A Continuum of Alcohol Use Disorder (*mildly sciencey bit*)
So what I have decided is that ruminating over and over about whether or not I am a ‘real alcoholic’ and comparing myself to others is counterproductive. If I just compare myself drinking to myself sober (small sample size so not very scientific I know) then I can see that pretty much every aspect of my life – relationships, work, happiness, motivation, fitness, health – is better when I am sober. With regards to science, one thing that helps me understand myself in this area is the knowledge that most scientists don’t see the line between ‘normal’ and ‘problem’ drinkers as a hard line anymore. Rather, there is a continuum of ‘alcohol use disorder’ (AUD), and you can place ‘mild’ ‘moderate’ or ‘severe’ on the continuum according to the most recent edition of the DSM-V: the diagnostic manual used by psychologists and psychiatrists. When I take the DSM-V questionaire (page 2) and apply it to my drinking days, I answer yes to around 6 of the questions, putting me at the bottom of the ‘severe’ category. Alcoholism, even more so even than other types of drug addiction, is progressive. It certainly took me many years before my drinking become problematic, but the more I drank the more problematic it became. When I first became sober I watched a documentary called ‘rain in my heart’ about end-stage alcoholics in hospital dying of liver disease, and it occurred to me that if I didn’t stop drinking, this is where I was going to end up. Better to stop now I think.
*End mildly sciencey bit*
I think that’s about all the science I’m going to include in this post for today. Next week I will include more. However I also wanted to respond, particularly to some of the more passionate posts I received in response to my last blog about AA and say: I am just telling you what has and hasn’t worked for me. I am just presenting my opinion, as a neuroscientist, I am not presenting the opinion of the entire scientific community. If you attend AA and it works for you, please do not stop! I’m sure if I attended I would get a lot out of it. I wrote the last blog entry simply because I remember when I first got into recovery and I felt like AA was pushed onto me very hard. I know that others in recovery felt the same. Because of all the reasons I outlined in my last post however, I wasn’t sure that it was right for me, and the pushing just made me resist even more. The first time I heard someone’s story who got sober without AA was when I read “I swear I’ll make it up to you” by Mishka Shubaly and I actually cried a little bit from relief. It IS possible to get sober without AA. It IS possible to get sober without a higher power. Maybe it’s not possible for everyone, but I say each to their own! I would never tell someone else that there is a right or wrong way to get sober, or that there is only one way. There are many paths.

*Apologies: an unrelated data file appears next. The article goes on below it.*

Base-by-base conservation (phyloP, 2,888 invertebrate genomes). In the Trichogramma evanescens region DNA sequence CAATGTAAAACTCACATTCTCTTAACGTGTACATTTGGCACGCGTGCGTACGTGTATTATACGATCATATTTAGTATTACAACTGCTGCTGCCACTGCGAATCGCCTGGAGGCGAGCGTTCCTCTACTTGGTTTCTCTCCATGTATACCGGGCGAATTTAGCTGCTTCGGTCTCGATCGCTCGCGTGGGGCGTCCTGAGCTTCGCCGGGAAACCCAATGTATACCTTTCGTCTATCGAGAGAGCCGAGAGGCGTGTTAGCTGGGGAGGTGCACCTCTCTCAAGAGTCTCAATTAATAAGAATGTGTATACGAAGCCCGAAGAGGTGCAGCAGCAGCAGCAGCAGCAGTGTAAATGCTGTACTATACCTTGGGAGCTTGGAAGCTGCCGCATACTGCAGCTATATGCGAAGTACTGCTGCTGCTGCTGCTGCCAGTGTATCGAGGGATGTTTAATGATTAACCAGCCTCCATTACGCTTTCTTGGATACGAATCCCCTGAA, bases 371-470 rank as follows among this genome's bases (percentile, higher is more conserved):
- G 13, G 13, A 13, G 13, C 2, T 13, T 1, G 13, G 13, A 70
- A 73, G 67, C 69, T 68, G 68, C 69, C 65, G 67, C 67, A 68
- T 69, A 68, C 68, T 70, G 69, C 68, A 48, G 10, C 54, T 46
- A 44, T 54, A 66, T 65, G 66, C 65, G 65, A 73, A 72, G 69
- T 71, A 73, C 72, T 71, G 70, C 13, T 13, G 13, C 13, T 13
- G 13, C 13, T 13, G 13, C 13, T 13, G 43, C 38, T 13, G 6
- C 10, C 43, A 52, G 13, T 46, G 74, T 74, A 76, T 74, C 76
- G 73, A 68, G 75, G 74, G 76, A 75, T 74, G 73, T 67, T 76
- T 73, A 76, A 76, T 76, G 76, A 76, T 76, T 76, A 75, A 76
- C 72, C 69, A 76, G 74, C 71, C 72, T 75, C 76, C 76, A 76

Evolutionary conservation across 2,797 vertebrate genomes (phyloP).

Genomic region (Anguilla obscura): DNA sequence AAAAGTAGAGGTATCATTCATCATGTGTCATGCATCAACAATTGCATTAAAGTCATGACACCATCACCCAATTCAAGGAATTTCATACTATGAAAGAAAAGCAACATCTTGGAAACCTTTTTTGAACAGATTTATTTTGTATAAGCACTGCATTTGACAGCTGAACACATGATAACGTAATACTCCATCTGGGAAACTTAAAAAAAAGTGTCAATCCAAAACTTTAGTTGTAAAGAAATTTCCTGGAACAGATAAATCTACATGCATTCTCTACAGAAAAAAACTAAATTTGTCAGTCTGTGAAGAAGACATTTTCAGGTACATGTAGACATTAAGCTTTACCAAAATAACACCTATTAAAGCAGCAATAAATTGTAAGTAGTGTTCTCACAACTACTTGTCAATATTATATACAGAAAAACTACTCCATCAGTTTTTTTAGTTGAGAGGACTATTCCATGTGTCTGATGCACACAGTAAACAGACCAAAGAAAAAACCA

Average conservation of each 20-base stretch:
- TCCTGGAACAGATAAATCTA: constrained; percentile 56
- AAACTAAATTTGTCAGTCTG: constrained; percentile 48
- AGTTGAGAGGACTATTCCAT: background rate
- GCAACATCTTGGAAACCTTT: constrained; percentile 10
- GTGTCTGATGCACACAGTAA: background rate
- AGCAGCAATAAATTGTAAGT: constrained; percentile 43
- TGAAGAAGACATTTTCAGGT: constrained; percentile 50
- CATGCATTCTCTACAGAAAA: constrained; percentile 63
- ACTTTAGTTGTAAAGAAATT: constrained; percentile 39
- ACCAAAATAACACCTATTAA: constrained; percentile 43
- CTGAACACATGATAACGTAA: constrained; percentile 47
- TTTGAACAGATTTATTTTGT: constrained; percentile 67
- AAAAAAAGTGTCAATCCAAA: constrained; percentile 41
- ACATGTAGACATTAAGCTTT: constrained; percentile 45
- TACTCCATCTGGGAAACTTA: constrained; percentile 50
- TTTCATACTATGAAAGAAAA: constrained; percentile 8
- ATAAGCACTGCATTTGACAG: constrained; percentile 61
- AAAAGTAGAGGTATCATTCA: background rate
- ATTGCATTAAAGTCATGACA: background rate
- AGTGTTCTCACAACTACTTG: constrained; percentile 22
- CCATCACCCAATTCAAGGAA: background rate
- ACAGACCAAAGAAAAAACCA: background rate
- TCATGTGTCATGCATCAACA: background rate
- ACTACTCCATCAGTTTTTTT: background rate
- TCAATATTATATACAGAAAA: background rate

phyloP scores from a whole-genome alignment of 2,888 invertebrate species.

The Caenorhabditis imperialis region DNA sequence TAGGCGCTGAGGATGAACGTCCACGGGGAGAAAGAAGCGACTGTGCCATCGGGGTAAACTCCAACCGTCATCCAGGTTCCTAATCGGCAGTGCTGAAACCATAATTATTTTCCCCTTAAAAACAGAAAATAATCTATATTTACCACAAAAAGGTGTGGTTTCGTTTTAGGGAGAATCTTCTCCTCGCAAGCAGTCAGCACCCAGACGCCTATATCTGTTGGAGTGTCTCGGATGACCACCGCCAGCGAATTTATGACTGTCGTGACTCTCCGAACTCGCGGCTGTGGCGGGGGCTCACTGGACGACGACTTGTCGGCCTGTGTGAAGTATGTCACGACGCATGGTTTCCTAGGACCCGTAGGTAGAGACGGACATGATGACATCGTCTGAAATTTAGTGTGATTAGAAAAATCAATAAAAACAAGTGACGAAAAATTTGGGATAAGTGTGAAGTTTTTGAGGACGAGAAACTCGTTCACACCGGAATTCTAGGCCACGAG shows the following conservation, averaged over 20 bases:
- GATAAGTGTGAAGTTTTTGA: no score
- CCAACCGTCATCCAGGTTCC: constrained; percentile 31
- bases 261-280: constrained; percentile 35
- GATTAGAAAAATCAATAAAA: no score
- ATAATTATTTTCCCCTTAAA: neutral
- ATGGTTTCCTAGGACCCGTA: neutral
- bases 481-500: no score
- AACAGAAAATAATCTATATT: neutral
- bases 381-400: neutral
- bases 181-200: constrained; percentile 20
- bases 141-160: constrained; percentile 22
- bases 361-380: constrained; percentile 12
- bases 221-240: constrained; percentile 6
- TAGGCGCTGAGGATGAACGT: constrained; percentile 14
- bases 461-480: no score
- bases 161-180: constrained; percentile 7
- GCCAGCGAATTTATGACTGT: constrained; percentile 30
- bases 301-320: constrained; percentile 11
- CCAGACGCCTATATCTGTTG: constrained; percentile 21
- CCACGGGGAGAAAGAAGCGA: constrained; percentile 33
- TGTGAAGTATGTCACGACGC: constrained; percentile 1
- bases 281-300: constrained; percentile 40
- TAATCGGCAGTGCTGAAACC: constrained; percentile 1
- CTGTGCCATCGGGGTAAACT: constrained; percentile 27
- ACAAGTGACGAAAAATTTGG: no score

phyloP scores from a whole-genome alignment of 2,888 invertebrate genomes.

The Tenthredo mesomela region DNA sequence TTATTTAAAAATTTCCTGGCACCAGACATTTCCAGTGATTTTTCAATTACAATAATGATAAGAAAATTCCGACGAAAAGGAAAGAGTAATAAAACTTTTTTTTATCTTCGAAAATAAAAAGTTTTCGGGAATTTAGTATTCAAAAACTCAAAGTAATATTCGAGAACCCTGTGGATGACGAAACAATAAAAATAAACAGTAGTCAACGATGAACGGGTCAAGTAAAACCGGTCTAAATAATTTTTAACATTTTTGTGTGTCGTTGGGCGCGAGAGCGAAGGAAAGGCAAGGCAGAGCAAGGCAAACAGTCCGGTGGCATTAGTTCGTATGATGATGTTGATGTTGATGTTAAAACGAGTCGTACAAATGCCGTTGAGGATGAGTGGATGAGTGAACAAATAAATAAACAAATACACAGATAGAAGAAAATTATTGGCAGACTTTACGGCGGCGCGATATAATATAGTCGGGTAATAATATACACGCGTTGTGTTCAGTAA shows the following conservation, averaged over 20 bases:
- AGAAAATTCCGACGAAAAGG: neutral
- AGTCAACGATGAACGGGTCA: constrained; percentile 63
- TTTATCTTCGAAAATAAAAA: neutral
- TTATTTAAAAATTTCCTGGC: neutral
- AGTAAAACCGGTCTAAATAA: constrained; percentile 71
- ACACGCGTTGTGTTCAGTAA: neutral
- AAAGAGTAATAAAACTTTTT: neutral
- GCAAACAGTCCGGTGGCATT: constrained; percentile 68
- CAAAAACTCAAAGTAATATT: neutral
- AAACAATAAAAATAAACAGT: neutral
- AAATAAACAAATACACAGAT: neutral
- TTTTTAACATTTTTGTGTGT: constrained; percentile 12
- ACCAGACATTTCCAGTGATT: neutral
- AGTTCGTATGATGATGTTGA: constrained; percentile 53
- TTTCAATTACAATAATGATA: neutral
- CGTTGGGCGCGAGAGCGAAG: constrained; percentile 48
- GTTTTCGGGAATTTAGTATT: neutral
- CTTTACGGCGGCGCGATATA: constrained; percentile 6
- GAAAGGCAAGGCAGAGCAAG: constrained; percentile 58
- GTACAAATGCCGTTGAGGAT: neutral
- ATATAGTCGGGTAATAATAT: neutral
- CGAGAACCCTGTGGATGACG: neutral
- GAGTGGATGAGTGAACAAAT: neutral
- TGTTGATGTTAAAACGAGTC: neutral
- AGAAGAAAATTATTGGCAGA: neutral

Lastly, to those who are questioning whether you are an alcoholic or not, I hear you, I get you. But if that question even enters your head, I would suggest that in all likelihood, you are probably at least on the continuum of AUD and would probably benefit from quitting drinking. I can tell you that my life has gotten a 100000000+ times better since I did.